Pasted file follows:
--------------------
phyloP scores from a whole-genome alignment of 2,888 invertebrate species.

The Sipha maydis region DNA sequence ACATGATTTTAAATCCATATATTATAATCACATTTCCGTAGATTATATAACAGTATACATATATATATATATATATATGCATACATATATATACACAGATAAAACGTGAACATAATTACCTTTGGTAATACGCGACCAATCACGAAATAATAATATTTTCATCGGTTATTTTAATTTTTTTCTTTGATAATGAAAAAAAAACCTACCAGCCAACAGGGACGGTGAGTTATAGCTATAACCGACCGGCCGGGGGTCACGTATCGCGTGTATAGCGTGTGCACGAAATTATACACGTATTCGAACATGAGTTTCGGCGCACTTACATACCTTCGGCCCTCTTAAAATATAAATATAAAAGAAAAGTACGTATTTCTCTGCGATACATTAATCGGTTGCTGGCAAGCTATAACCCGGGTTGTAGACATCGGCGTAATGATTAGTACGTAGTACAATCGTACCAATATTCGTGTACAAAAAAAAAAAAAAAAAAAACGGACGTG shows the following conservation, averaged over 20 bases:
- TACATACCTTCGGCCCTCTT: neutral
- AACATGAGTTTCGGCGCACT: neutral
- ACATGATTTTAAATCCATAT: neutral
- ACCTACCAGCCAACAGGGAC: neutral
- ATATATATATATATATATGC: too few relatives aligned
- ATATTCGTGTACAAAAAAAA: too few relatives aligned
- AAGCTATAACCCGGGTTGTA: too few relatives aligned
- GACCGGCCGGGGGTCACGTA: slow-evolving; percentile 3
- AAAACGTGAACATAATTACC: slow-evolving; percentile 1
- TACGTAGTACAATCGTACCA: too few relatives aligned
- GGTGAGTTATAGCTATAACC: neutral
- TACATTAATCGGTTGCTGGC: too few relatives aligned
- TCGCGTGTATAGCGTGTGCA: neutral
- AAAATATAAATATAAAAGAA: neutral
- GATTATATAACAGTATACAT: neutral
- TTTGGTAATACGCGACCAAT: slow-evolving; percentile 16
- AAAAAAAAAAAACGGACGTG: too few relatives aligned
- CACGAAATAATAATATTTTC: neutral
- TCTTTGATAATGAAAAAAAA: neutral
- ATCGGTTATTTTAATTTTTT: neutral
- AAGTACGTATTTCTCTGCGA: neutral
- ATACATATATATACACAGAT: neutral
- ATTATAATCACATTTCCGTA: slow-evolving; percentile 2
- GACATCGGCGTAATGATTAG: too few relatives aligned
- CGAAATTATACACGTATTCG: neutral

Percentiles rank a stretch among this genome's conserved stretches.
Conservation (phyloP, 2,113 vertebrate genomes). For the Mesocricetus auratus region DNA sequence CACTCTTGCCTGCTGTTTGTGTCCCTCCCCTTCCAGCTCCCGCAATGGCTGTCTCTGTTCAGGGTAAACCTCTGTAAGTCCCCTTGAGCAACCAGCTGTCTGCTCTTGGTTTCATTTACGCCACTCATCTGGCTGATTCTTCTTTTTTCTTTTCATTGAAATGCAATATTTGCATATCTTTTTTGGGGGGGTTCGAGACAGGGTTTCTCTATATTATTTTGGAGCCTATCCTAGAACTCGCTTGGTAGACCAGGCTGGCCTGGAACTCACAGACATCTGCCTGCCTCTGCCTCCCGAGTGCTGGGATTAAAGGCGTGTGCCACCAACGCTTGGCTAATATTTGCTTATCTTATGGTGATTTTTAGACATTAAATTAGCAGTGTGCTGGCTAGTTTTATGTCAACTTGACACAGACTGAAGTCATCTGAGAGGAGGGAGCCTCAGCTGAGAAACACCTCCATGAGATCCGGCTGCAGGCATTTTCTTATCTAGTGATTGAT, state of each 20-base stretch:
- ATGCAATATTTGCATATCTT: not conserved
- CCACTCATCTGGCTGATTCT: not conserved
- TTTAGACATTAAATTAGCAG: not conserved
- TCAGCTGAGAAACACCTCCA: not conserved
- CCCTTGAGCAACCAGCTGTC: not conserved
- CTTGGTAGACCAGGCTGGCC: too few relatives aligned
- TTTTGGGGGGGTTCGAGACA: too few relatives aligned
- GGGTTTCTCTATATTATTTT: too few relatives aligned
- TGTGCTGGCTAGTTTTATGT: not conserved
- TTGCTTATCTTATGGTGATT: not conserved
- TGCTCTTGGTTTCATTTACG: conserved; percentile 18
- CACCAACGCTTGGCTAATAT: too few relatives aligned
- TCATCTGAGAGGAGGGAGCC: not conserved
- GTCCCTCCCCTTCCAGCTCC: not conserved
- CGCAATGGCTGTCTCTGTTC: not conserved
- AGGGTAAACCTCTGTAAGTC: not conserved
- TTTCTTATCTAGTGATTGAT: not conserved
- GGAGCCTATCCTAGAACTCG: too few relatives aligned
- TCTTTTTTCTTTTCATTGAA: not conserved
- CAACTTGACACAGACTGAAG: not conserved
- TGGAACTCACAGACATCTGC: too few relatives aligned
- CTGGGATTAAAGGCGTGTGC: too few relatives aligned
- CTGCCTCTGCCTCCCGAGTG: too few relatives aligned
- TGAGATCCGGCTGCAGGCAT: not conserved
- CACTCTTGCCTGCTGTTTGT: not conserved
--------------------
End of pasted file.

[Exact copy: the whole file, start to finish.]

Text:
phyloP scores from a whole-genome alignment of 2,888 invertebrate species.

The Sipha maydis region DNA sequence ACATGATTTTAAATCCATATATTATAATCACATTTCCGTAGATTATATAACAGTATACATATATATATATATATATATGCATACATATATATACACAGATAAAACGTGAACATAATTACCTTTGGTAATACGCGACCAATCACGAAATAATAATATTTTCATCGGTTATTTTAATTTTTTTCTTTGATAATGAAAAAAAAACCTACCAGCCAACAGGGACGGTGAGTTATAGCTATAACCGACCGGCCGGGGGTCACGTATCGCGTGTATAGCGTGTGCACGAAATTATACACGTATTCGAACATGAGTTTCGGCGCACTTACATACCTTCGGCCCTCTTAAAATATAAATATAAAAGAAAAGTACGTATTTCTCTGCGATACATTAATCGGTTGCTGGCAAGCTATAACCCGGGTTGTAGACATCGGCGTAATGATTAGTACGTAGTACAATCGTACCAATATTCGTGTACAAAAAAAAAAAAAAAAAAAACGGACGTG shows the following conservation, averaged over 20 bases:
- TACATACCTTCGGCCCTCTT: neutral
- AACATGAGTTTCGGCGCACT: neutral
- ACATGATTTTAAATCCATAT: neutral
- ACCTACCAGCCAACAGGGAC: neutral
- ATATATATATATATATATGC: too few relatives aligned
- ATATTCGTGTACAAAAAAAA: too few relatives aligned
- AAGCTATAACCCGGGTTGTA: too few relatives aligned
- GACCGGCCGGGGGTCACGTA: slow-evolving; percentile 3
- AAAACGTGAACATAATTACC: slow-evolving; percentile 1
- TACGTAGTACAATCGTACCA: too few relatives aligned
- GGTGAGTTATAGCTATAACC: neutral
- TACATTAATCGGTTGCTGGC: too few relatives aligned
- TCGCGTGTATAGCGTGTGCA: neutral
- AAAATATAAATATAAAAGAA: neutral
- GATTATATAACAGTATACAT: neutral
- TTTGGTAATACGCGACCAAT: slow-evolving; percentile 16
- AAAAAAAAAAAACGGACGTG: too few relatives aligned
- CACGAAATAATAATATTTTC: neutral
- TCTTTGATAATGAAAAAAAA: neutral
- ATCGGTTATTTTAATTTTTT: neutral
- AAGTACGTATTTCTCTGCGA: neutral
- ATACATATATATACACAGAT: neutral
- ATTATAATCACATTTCCGTA: slow-evolving; percentile 2
- GACATCGGCGTAATGATTAG: too few relatives aligned
- CGAAATTATACACGTATTCG: neutral

Percentiles rank a stretch among this genome's conserved stretches.
Conservation (phyloP, 2,113 vertebrate genomes). For the Mesocricetus auratus region DNA sequence CACTCTTGCCTGCTGTTTGTGTCCCTCCCCTTCCAGCTCCCGCAATGGCTGTCTCTGTTCAGGGTAAACCTCTGTAAGTCCCCTTGAGCAACCAGCTGTCTGCTCTTGGTTTCATTTACGCCACTCATCTGGCTGATTCTTCTTTTTTCTTTTCATTGAAATGCAATATTTGCATATCTTTTTTGGGGGGGTTCGAGACAGGGTTTCTCTATATTATTTTGGAGCCTATCCTAGAACTCGCTTGGTAGACCAGGCTGGCCTGGAACTCACAGACATCTGCCTGCCTCTGCCTCCCGAGTGCTGGGATTAAAGGCGTGTGCCACCAACGCTTGGCTAATATTTGCTTATCTTATGGTGATTTTTAGACATTAAATTAGCAGTGTGCTGGCTAGTTTTATGTCAACTTGACACAGACTGAAGTCATCTGAGAGGAGGGAGCCTCAGCTGAGAAACACCTCCATGAGATCCGGCTGCAGGCATTTTCTTATCTAGTGATTGAT, state of each 20-base stretch:
- ATGCAATATTTGCATATCTT: not conserved
- CCACTCATCTGGCTGATTCT: not conserved
- TTTAGACATTAAATTAGCAG: not conserved
- TCAGCTGAGAAACACCTCCA: not conserved
- CCCTTGAGCAACCAGCTGTC: not conserved
- CTTGGTAGACCAGGCTGGCC: too few relatives aligned
- TTTTGGGGGGGTTCGAGACA: too few relatives aligned
- GGGTTTCTCTATATTATTTT: too few relatives aligned
- TGTGCTGGCTAGTTTTATGT: not conserved
- TTGCTTATCTTATGGTGATT: not conserved
- TGCTCTTGGTTTCATTTACG: conserved; percentile 18
- CACCAACGCTTGGCTAATAT: too few relatives aligned
- TCATCTGAGAGGAGGGAGCC: not conserved
- GTCCCTCCCCTTCCAGCTCC: not conserved
- CGCAATGGCTGTCTCTGTTC: not conserved
- AGGGTAAACCTCTGTAAGTC: not conserved
- TTTCTTATCTAGTGATTGAT: not conserved
- GGAGCCTATCCTAGAACTCG: too few relatives aligned
- TCTTTTTTCTTTTCATTGAA: not conserved
- CAACTTGACACAGACTGAAG: not conserved
- TGGAACTCACAGACATCTGC: too few relatives aligned
- CTGGGATTAAAGGCGTGTGC: too few relatives aligned
- CTGCCTCTGCCTCCCGAGTG: too few relatives aligned
- TGAGATCCGGCTGCAGGCAT: not conserved
- CACTCTTGCCTGCTGTTTGT: not conserved